Some developers find Git takes a little getting used to, claiming that it is conceptually convoluted compared to other distributed version control systems. I used to number myself amongst them.
Happily, I’ve found that a couple of simple spatial analogies have made me proficient and fluent in using Git’s command-line interface.
One of the things that tripped me up as a novice user was the way Git handles branches. Unlike more primitive version control systems, git repositories are not linear, they already support branching, and are thus best visualised as trees in their own right. Branches thus become trees of trees. To visualise this, it’s simplest to think of the state of your repository as a point in a high-dimensional ‘code-space’, in which branches are represented as n-dimensional membranes, mapping the spatial loci of successive commits onto the projected manifold of each cloned repository.
The authors of the git manuals clearly had this in mind. Taken directly from the git manual:
In simplified form, git object storage is “just” a DAG of objects, with a handful of different types of entries from <commit> to the index, optionally modifying index and working tree to match. The <commit> defaults to HEAD in all forms.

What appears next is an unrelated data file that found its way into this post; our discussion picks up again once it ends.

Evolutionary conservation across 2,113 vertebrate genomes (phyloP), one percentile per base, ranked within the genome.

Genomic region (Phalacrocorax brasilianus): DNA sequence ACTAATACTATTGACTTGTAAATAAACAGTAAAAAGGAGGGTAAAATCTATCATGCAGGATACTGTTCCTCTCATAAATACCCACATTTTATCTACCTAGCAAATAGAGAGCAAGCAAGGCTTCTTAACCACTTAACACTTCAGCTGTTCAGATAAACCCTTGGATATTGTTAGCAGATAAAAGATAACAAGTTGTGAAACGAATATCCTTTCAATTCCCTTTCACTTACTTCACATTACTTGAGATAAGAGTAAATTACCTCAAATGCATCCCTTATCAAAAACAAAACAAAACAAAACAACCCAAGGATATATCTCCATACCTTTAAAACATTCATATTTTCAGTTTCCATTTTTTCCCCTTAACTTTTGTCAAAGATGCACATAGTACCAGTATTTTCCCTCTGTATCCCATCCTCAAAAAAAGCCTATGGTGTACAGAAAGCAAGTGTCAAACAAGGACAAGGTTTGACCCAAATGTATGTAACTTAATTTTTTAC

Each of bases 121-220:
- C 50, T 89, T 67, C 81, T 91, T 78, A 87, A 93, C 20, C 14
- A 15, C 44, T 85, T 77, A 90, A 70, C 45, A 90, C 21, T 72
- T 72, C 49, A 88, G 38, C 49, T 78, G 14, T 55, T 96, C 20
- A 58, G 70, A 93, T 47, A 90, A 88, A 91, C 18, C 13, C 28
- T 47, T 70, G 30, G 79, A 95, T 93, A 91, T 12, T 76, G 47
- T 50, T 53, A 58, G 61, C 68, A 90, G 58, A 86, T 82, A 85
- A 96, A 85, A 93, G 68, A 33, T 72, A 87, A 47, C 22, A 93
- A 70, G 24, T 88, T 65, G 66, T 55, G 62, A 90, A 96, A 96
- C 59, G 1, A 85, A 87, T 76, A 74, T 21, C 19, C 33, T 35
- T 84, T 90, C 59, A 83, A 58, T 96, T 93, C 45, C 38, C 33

If <branch> is specified, git rebase will perform an automatic git checkout <branch> before doing anything else. Otherwise it remains on the current branch. All changes made by commits in the current branch but that are not in <upstream> are saved to a temporary area. This is the same set of commits that would be shown by git log <upstream>..HEAD (or git log HEAD, if –root is specified). The current branch is reset to <upstream>, or <newbase> if the –onto option was supplied. This has the exact same effect as git reset --hard <upstream> (or <newbase>). ORIG_HEAD is set to point at the tip of the commits that were previously saved into the temporary area, then reapplied to the current branch, one by one, in order. Note that any commits in HEAD which introduce the same textual changes as a commit in HEAD..<upstream> are omitted (i.e., a patch already accepted upstream with a different commit message or timestamp will be skipped).
Update: There is, of course, a fabulously insightful commentary on reddit.
Update: Thanks folks. You’ve made my usual one or two hundred daily visitors look kinda paltry: